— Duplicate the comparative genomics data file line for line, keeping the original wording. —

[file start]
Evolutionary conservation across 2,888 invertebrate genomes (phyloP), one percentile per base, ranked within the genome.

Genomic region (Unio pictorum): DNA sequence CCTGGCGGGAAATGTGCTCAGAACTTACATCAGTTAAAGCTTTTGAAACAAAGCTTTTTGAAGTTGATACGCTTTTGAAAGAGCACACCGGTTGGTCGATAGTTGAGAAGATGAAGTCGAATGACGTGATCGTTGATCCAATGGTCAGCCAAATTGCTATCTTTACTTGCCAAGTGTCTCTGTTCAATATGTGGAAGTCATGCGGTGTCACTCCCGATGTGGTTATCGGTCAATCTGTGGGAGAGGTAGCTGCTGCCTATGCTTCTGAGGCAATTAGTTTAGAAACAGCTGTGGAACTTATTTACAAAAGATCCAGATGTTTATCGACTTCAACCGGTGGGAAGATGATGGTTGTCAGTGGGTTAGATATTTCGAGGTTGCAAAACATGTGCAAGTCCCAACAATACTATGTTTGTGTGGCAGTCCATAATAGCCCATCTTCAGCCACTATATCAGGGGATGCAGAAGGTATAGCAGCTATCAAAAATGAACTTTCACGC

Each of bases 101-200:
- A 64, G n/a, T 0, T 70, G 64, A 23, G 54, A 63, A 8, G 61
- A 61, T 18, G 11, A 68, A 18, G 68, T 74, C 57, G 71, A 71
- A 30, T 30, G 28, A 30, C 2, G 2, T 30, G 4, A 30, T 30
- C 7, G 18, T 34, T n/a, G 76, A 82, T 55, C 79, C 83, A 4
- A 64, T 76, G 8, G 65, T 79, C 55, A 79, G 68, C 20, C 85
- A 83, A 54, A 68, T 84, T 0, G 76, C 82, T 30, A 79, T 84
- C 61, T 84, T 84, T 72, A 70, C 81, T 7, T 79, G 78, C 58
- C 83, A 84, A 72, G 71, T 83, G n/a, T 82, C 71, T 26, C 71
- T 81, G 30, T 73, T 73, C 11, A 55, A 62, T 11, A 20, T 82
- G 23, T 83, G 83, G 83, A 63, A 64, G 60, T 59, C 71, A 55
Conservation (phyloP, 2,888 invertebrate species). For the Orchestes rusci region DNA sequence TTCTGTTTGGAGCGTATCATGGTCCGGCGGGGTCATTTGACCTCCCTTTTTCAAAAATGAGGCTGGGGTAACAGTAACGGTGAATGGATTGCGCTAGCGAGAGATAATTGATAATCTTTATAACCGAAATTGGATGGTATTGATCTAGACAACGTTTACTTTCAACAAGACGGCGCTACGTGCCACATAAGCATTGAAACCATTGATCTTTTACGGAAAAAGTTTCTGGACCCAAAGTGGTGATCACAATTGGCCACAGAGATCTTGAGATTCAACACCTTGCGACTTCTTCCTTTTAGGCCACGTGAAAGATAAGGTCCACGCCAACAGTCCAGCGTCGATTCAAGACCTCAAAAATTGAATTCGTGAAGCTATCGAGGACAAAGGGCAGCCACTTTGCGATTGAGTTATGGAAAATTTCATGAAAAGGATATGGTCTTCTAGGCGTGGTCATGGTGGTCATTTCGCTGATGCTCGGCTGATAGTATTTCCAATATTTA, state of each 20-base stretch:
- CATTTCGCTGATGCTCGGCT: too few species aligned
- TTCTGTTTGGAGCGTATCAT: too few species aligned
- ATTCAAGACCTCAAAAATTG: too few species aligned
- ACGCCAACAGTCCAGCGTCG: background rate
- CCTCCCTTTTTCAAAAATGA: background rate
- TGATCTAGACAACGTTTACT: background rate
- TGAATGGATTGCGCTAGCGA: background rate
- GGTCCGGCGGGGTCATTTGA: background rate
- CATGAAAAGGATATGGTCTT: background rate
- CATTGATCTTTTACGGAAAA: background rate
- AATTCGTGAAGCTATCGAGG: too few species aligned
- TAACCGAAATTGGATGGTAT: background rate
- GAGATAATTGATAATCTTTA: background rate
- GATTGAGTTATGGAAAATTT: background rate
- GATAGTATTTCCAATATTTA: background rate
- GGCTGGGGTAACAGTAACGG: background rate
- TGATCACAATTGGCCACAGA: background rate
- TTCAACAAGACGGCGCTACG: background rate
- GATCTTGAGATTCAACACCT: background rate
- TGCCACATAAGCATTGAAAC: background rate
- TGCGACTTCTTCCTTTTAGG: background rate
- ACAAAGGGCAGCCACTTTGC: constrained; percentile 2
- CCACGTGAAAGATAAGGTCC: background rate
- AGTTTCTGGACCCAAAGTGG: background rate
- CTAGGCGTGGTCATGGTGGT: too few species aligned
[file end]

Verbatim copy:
Evolutionary conservation across 2,888 invertebrate genomes (phyloP), one percentile per base, ranked within the genome.

Genomic region (Unio pictorum): DNA sequence CCTGGCGGGAAATGTGCTCAGAACTTACATCAGTTAAAGCTTTTGAAACAAAGCTTTTTGAAGTTGATACGCTTTTGAAAGAGCACACCGGTTGGTCGATAGTTGAGAAGATGAAGTCGAATGACGTGATCGTTGATCCAATGGTCAGCCAAATTGCTATCTTTACTTGCCAAGTGTCTCTGTTCAATATGTGGAAGTCATGCGGTGTCACTCCCGATGTGGTTATCGGTCAATCTGTGGGAGAGGTAGCTGCTGCCTATGCTTCTGAGGCAATTAGTTTAGAAACAGCTGTGGAACTTATTTACAAAAGATCCAGATGTTTATCGACTTCAACCGGTGGGAAGATGATGGTTGTCAGTGGGTTAGATATTTCGAGGTTGCAAAACATGTGCAAGTCCCAACAATACTATGTTTGTGTGGCAGTCCATAATAGCCCATCTTCAGCCACTATATCAGGGGATGCAGAAGGTATAGCAGCTATCAAAAATGAACTTTCACGC

Each of bases 101-200:
- A 64, G n/a, T 0, T 70, G 64, A 23, G 54, A 63, A 8, G 61
- A 61, T 18, G 11, A 68, A 18, G 68, T 74, C 57, G 71, A 71
- A 30, T 30, G 28, A 30, C 2, G 2, T 30, G 4, A 30, T 30
- C 7, G 18, T 34, T n/a, G 76, A 82, T 55, C 79, C 83, A 4
- A 64, T 76, G 8, G 65, T 79, C 55, A 79, G 68, C 20, C 85
- A 83, A 54, A 68, T 84, T 0, G 76, C 82, T 30, A 79, T 84
- C 61, T 84, T 84, T 72, A 70, C 81, T 7, T 79, G 78, C 58
- C 83, A 84, A 72, G 71, T 83, G n/a, T 82, C 71, T 26, C 71
- T 81, G 30, T 73, T 73, C 11, A 55, A 62, T 11, A 20, T 82
- G 23, T 83, G 83, G 83, A 63, A 64, G 60, T 59, C 71, A 55
Conservation (phyloP, 2,888 invertebrate species). For the Orchestes rusci region DNA sequence TTCTGTTTGGAGCGTATCATGGTCCGGCGGGGTCATTTGACCTCCCTTTTTCAAAAATGAGGCTGGGGTAACAGTAACGGTGAATGGATTGCGCTAGCGAGAGATAATTGATAATCTTTATAACCGAAATTGGATGGTATTGATCTAGACAACGTTTACTTTCAACAAGACGGCGCTACGTGCCACATAAGCATTGAAACCATTGATCTTTTACGGAAAAAGTTTCTGGACCCAAAGTGGTGATCACAATTGGCCACAGAGATCTTGAGATTCAACACCTTGCGACTTCTTCCTTTTAGGCCACGTGAAAGATAAGGTCCACGCCAACAGTCCAGCGTCGATTCAAGACCTCAAAAATTGAATTCGTGAAGCTATCGAGGACAAAGGGCAGCCACTTTGCGATTGAGTTATGGAAAATTTCATGAAAAGGATATGGTCTTCTAGGCGTGGTCATGGTGGTCATTTCGCTGATGCTCGGCTGATAGTATTTCCAATATTTA, state of each 20-base stretch:
- CATTTCGCTGATGCTCGGCT: too few species aligned
- TTCTGTTTGGAGCGTATCAT: too few species aligned
- ATTCAAGACCTCAAAAATTG: too few species aligned
- ACGCCAACAGTCCAGCGTCG: background rate
- CCTCCCTTTTTCAAAAATGA: background rate
- TGATCTAGACAACGTTTACT: background rate
- TGAATGGATTGCGCTAGCGA: background rate
- GGTCCGGCGGGGTCATTTGA: background rate
- CATGAAAAGGATATGGTCTT: background rate
- CATTGATCTTTTACGGAAAA: background rate
- AATTCGTGAAGCTATCGAGG: too few species aligned
- TAACCGAAATTGGATGGTAT: background rate
- GAGATAATTGATAATCTTTA: background rate
- GATTGAGTTATGGAAAATTT: background rate
- GATAGTATTTCCAATATTTA: background rate
- GGCTGGGGTAACAGTAACGG: background rate
- TGATCACAATTGGCCACAGA: background rate
- TTCAACAAGACGGCGCTACG: background rate
- GATCTTGAGATTCAACACCT: background rate
- TGCCACATAAGCATTGAAAC: background rate
- TGCGACTTCTTCCTTTTAGG: background rate
- ACAAAGGGCAGCCACTTTGC: constrained; percentile 2
- CCACGTGAAAGATAAGGTCC: background rate
- AGTTTCTGGACCCAAAGTGG: background rate
- CTAGGCGTGGTCATGGTGGT: too few species aligned